As we transition from Yom Kippur to Succot, from the intensity of the Yamim Noraim to the excitement of Chag Succot, we must consider a fundamental question. What exactly is Succot doing here, at this time of the year?
This question is famously raised by the Tur. He points out that the Succot commemorates two experiences that Am Yisrael encountered in the desert following their exodus from Egypt- firstly the Clouds of Glory that surrounded them as they traveled though the desert, and secondly the actual huts that the nation lived in during the desert. Both of those experiences occurred after the Jews left Egypt, soon after the Chag of Pesach. So wouldn’t it be more appropriate to celebrate Succot right after Pesach? Why instead celebrate Succot many months later, during the month of Tishrei, which itself already has many other Chagim associated with it?
Many answers are offered to this question. One type of answer offered is that the Torah specifically wanted Succot to be celebrated right after the Yamim Noraim- because of the significance in juxtaposing Succot to Rosh Hashanah and Yom Kippur. What might be the significance? Perhaps we can make the following suggestion.
The Yamim Noraim represent a type of personal renewal. Through the intensive process of teshuva, self-reflection, and atonement, we each strive to undergo a spiritual transformation over the course of the Aseret Yemei Teshuva. This process climaxes with Yom Kippur- as a combination of the day itself, our sincere repentance, and our elevated spirituality, helps us achieve a purification and spiritual cleansing not possible to achieve at any other point of the year. One some level, on Motzei Yom Kippur, we are spiritually re-born- a new being whose slate has been wiped clean, and is beginning again. But where do we go from there?
From there, the Torah directs us to enter into the Chag of Succot. It is striking to note that the 5 days between Yom Kippur and Succot is the smallest amount of time between two Chagim at any point during the year- almost as if the Torah is guiding us from Yom Kippur directly into Succot. What does Succot represent, and why is it the appropriate continuation of the Yom Kippur experience?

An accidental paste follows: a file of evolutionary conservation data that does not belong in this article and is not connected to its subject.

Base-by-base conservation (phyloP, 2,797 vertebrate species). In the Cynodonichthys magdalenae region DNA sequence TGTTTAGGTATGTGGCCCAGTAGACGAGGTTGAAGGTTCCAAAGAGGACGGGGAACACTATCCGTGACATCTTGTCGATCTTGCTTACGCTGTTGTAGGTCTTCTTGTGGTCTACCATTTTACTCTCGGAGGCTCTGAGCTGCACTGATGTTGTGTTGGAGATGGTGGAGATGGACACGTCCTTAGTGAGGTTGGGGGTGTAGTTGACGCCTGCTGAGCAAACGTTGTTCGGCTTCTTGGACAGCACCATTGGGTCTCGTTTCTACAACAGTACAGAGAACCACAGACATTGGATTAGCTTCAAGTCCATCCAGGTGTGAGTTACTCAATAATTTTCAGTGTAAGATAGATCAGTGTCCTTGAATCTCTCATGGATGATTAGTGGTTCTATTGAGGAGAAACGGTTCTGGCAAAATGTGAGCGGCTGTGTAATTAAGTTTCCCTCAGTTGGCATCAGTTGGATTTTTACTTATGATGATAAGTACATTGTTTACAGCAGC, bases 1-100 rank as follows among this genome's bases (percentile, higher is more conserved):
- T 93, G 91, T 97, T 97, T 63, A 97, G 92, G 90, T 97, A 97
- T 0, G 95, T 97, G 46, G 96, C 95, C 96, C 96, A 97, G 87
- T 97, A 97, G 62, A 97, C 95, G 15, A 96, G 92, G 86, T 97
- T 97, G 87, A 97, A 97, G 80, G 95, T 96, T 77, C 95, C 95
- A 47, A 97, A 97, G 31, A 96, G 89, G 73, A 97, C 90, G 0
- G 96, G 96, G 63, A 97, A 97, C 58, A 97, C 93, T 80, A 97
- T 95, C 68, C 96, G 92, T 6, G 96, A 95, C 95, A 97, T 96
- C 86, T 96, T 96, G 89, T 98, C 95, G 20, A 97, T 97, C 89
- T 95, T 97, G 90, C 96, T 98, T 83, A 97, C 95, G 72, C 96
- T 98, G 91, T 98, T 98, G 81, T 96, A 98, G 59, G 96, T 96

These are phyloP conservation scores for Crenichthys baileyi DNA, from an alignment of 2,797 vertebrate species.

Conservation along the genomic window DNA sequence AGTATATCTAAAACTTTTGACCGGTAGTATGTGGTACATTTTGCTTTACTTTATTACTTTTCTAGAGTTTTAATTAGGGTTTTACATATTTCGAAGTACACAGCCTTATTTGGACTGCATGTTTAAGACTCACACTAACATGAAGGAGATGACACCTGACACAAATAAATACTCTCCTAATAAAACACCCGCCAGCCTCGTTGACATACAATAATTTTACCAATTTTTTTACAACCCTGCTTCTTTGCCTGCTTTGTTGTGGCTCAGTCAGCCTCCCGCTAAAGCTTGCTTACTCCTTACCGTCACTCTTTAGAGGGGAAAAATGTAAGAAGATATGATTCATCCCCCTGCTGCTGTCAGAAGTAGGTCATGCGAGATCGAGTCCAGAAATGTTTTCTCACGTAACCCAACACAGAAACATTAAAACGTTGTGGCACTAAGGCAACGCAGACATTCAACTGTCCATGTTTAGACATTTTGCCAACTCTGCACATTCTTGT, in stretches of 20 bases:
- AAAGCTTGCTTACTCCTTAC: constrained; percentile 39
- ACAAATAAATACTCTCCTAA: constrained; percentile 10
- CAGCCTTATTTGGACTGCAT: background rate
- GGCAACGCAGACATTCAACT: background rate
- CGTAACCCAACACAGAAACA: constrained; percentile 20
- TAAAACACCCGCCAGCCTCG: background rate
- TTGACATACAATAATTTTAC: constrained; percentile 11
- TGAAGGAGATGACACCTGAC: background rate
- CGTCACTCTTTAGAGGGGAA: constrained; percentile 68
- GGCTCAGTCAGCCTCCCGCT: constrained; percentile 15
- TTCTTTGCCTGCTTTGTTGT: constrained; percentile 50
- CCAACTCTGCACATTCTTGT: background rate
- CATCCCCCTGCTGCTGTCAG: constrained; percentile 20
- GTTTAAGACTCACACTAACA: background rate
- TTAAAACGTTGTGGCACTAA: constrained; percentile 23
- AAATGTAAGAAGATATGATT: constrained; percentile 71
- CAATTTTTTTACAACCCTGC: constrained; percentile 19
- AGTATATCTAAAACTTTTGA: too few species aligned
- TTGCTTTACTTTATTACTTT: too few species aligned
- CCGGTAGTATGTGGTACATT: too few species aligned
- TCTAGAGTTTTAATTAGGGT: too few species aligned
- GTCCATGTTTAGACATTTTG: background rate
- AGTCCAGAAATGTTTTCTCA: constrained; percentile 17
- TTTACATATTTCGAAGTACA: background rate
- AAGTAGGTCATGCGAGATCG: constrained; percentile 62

I have long felt that at its core, the Succah itself symbolizes the loving embrace of G-d. We mentioned above that the Succah commemorates the Clouds of Glory that accompanied the fledgling nation in the desert, protecting them from all forms of dangers and threats. As the young nation wandered the perilous unknown, G-d lovingly embraced them, guarding them from all sides to ensure their safety and security. When we sit in the Succah each year to commemorate that protection, we are meant to feel that embrace as well in our own lives- to remember that ultimately our lives are dependent upon Hashem alone, and that His love for us is the basis of all that we have and all that we are able to accomplish. Along the same lines, the Bnei Yisaschar and others suggest that when we sit in the Succah, we are sitting in the “shadow of Hashem”. In the Succah, we are meant to feel enveloped and surrounded by the love and warmth of G-d, and to bask in that warmth. Interestingly enough, a person fulfills the mitzvah of Succah simply by being there- he is not obligated to do any specific action when in the Succah. Just being in the Succah itself is the mitzvah, as we cherish being surrounded by G-d’s love and protection.
With this in mind, we can understand why Succot immediately follows Yom Kippur. As we emerge from the Aseret Yemei Teshuva spiritually recharged, a new person reborn, we begin to once again encounter the world in front of us. Yet before we confront the world head on, we go through a period of incubation- we spend 7 days in our Succah, basking in the loving embrace G-d. We celebrate our relationship with Him, and the opportunities that such a relationship affords us. Once that foundation of love has been ensconced in our relationship with Hashem, it becomes the framework through which we experience and relate to G-d throughout the rest of the year. With that foundation and framework in place, we are now ready to confront the world, and all that it entails, head on.
Perhaps our most important job as parents is to give our children a foundation of love in their lives. From the day they are born and throughout their entire lives, our children need to feel that no matter what happens in the world around them, their parents love them profoundly and care for them deeply.